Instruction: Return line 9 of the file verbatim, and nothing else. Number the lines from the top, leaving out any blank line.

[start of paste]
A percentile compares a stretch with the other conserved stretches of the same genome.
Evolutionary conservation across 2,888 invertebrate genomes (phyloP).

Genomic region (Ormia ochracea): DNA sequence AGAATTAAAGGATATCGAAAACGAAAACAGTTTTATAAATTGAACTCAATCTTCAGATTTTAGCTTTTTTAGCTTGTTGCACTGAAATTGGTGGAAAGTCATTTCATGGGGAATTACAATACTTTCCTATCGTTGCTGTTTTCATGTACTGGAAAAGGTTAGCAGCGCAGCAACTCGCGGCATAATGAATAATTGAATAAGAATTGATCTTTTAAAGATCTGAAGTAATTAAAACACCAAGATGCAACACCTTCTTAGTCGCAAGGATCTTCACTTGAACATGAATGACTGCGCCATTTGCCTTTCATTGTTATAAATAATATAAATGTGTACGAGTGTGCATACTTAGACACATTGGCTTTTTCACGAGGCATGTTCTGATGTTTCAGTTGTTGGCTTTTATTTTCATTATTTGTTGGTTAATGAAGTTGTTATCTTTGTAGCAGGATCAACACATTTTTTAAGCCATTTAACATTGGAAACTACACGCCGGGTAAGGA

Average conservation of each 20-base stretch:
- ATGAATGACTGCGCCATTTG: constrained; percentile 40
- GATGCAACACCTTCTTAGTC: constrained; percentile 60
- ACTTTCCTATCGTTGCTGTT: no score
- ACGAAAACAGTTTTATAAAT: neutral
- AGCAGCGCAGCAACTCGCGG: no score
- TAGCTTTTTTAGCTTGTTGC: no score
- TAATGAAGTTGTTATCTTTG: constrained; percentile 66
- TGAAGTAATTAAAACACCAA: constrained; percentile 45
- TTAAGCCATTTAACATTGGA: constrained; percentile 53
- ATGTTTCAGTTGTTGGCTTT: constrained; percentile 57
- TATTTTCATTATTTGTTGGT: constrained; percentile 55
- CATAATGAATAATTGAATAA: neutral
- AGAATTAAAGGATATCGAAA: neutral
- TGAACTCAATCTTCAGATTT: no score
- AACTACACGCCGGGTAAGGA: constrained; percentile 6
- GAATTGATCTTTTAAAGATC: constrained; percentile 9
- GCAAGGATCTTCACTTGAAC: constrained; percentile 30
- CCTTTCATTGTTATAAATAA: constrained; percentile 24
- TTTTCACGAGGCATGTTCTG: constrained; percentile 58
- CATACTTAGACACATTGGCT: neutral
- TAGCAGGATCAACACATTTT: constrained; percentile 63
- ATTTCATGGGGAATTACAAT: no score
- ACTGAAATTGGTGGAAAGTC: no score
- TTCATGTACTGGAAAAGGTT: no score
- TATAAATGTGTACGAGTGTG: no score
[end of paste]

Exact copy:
- AGCAGCGCAGCAACTCGCGG: no score